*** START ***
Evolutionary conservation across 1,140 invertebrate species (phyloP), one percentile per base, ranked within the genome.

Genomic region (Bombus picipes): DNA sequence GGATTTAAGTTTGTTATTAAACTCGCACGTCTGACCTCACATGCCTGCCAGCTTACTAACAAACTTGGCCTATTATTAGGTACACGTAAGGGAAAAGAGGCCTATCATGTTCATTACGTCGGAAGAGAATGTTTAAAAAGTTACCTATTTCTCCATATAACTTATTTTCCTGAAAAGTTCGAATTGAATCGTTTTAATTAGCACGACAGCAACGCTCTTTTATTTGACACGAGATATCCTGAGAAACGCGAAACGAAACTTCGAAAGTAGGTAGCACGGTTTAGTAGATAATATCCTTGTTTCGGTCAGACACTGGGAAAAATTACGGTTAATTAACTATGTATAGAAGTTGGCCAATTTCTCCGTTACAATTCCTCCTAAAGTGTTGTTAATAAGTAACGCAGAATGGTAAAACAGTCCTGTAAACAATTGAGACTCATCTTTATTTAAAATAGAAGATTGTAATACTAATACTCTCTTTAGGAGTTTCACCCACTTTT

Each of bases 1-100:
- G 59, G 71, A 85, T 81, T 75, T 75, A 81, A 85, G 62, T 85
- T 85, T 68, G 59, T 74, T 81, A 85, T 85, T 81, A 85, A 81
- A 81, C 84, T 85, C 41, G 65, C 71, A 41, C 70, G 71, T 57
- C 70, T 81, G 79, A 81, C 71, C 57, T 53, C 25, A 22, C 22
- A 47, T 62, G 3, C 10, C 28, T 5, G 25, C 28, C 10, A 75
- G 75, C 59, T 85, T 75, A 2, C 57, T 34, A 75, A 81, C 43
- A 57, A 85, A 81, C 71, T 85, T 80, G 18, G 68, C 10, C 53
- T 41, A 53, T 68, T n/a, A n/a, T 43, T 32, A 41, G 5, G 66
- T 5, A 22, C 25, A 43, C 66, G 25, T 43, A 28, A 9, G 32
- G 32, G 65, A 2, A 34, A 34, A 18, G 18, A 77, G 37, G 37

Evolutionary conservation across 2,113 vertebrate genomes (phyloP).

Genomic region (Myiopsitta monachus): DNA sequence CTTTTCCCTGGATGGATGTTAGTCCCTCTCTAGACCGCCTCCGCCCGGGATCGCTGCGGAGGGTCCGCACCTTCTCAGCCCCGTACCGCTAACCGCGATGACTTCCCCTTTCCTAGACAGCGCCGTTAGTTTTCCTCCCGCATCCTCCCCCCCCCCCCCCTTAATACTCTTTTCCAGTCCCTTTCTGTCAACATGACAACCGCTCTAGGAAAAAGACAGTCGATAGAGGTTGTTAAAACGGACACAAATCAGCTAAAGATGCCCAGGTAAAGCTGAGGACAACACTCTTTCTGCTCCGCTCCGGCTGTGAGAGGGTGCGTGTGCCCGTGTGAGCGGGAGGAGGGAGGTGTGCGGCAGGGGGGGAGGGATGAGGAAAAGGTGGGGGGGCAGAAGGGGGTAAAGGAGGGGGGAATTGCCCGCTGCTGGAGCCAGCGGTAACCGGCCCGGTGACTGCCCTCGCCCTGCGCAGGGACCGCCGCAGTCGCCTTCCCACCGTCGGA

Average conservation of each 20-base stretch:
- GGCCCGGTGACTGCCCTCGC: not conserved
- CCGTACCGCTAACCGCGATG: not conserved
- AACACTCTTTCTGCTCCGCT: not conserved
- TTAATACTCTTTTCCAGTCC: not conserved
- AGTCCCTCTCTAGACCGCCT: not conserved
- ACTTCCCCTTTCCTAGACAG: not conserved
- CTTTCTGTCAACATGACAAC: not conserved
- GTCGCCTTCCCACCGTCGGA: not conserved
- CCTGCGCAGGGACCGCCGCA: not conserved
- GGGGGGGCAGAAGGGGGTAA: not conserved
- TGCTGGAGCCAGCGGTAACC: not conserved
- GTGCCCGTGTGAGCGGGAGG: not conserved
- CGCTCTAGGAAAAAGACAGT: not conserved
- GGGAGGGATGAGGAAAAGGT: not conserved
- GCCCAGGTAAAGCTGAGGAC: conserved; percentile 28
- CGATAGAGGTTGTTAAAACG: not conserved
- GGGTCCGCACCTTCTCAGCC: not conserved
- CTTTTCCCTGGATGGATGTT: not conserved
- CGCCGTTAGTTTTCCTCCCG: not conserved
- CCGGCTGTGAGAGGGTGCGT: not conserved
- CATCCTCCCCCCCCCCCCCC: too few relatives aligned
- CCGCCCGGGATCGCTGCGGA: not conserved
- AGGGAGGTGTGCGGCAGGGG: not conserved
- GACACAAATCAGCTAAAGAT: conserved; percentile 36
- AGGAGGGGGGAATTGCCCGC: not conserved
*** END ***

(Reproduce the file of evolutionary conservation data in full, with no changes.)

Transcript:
Evolutionary conservation across 1,140 invertebrate species (phyloP), one percentile per base, ranked within the genome.

Genomic region (Bombus picipes): DNA sequence GGATTTAAGTTTGTTATTAAACTCGCACGTCTGACCTCACATGCCTGCCAGCTTACTAACAAACTTGGCCTATTATTAGGTACACGTAAGGGAAAAGAGGCCTATCATGTTCATTACGTCGGAAGAGAATGTTTAAAAAGTTACCTATTTCTCCATATAACTTATTTTCCTGAAAAGTTCGAATTGAATCGTTTTAATTAGCACGACAGCAACGCTCTTTTATTTGACACGAGATATCCTGAGAAACGCGAAACGAAACTTCGAAAGTAGGTAGCACGGTTTAGTAGATAATATCCTTGTTTCGGTCAGACACTGGGAAAAATTACGGTTAATTAACTATGTATAGAAGTTGGCCAATTTCTCCGTTACAATTCCTCCTAAAGTGTTGTTAATAAGTAACGCAGAATGGTAAAACAGTCCTGTAAACAATTGAGACTCATCTTTATTTAAAATAGAAGATTGTAATACTAATACTCTCTTTAGGAGTTTCACCCACTTTT

Each of bases 1-100:
- G 59, G 71, A 85, T 81, T 75, T 75, A 81, A 85, G 62, T 85
- T 85, T 68, G 59, T 74, T 81, A 85, T 85, T 81, A 85, A 81
- A 81, C 84, T 85, C 41, G 65, C 71, A 41, C 70, G 71, T 57
- C 70, T 81, G 79, A 81, C 71, C 57, T 53, C 25, A 22, C 22
- A 47, T 62, G 3, C 10, C 28, T 5, G 25, C 28, C 10, A 75
- G 75, C 59, T 85, T 75, A 2, C 57, T 34, A 75, A 81, C 43
- A 57, A 85, A 81, C 71, T 85, T 80, G 18, G 68, C 10, C 53
- T 41, A 53, T 68, T n/a, A n/a, T 43, T 32, A 41, G 5, G 66
- T 5, A 22, C 25, A 43, C 66, G 25, T 43, A 28, A 9, G 32
- G 32, G 65, A 2, A 34, A 34, A 18, G 18, A 77, G 37, G 37

Evolutionary conservation across 2,113 vertebrate genomes (phyloP).

Genomic region (Myiopsitta monachus): DNA sequence CTTTTCCCTGGATGGATGTTAGTCCCTCTCTAGACCGCCTCCGCCCGGGATCGCTGCGGAGGGTCCGCACCTTCTCAGCCCCGTACCGCTAACCGCGATGACTTCCCCTTTCCTAGACAGCGCCGTTAGTTTTCCTCCCGCATCCTCCCCCCCCCCCCCCTTAATACTCTTTTCCAGTCCCTTTCTGTCAACATGACAACCGCTCTAGGAAAAAGACAGTCGATAGAGGTTGTTAAAACGGACACAAATCAGCTAAAGATGCCCAGGTAAAGCTGAGGACAACACTCTTTCTGCTCCGCTCCGGCTGTGAGAGGGTGCGTGTGCCCGTGTGAGCGGGAGGAGGGAGGTGTGCGGCAGGGGGGGAGGGATGAGGAAAAGGTGGGGGGGCAGAAGGGGGTAAAGGAGGGGGGAATTGCCCGCTGCTGGAGCCAGCGGTAACCGGCCCGGTGACTGCCCTCGCCCTGCGCAGGGACCGCCGCAGTCGCCTTCCCACCGTCGGA

Average conservation of each 20-base stretch:
- GGCCCGGTGACTGCCCTCGC: not conserved
- CCGTACCGCTAACCGCGATG: not conserved
- AACACTCTTTCTGCTCCGCT: not conserved
- TTAATACTCTTTTCCAGTCC: not conserved
- AGTCCCTCTCTAGACCGCCT: not conserved
- ACTTCCCCTTTCCTAGACAG: not conserved
- CTTTCTGTCAACATGACAAC: not conserved
- GTCGCCTTCCCACCGTCGGA: not conserved
- CCTGCGCAGGGACCGCCGCA: not conserved
- GGGGGGGCAGAAGGGGGTAA: not conserved
- TGCTGGAGCCAGCGGTAACC: not conserved
- GTGCCCGTGTGAGCGGGAGG: not conserved
- CGCTCTAGGAAAAAGACAGT: not conserved
- GGGAGGGATGAGGAAAAGGT: not conserved
- GCCCAGGTAAAGCTGAGGAC: conserved; percentile 28
- CGATAGAGGTTGTTAAAACG: not conserved
- GGGTCCGCACCTTCTCAGCC: not conserved
- CTTTTCCCTGGATGGATGTT: not conserved
- CGCCGTTAGTTTTCCTCCCG: not conserved
- CCGGCTGTGAGAGGGTGCGT: not conserved
- CATCCTCCCCCCCCCCCCCC: too few relatives aligned
- CCGCCCGGGATCGCTGCGGA: not conserved
- AGGGAGGTGTGCGGCAGGGG: not conserved
- GACACAAATCAGCTAAAGAT: conserved; percentile 36
- AGGAGGGGGGAATTGCCCGC: not conserved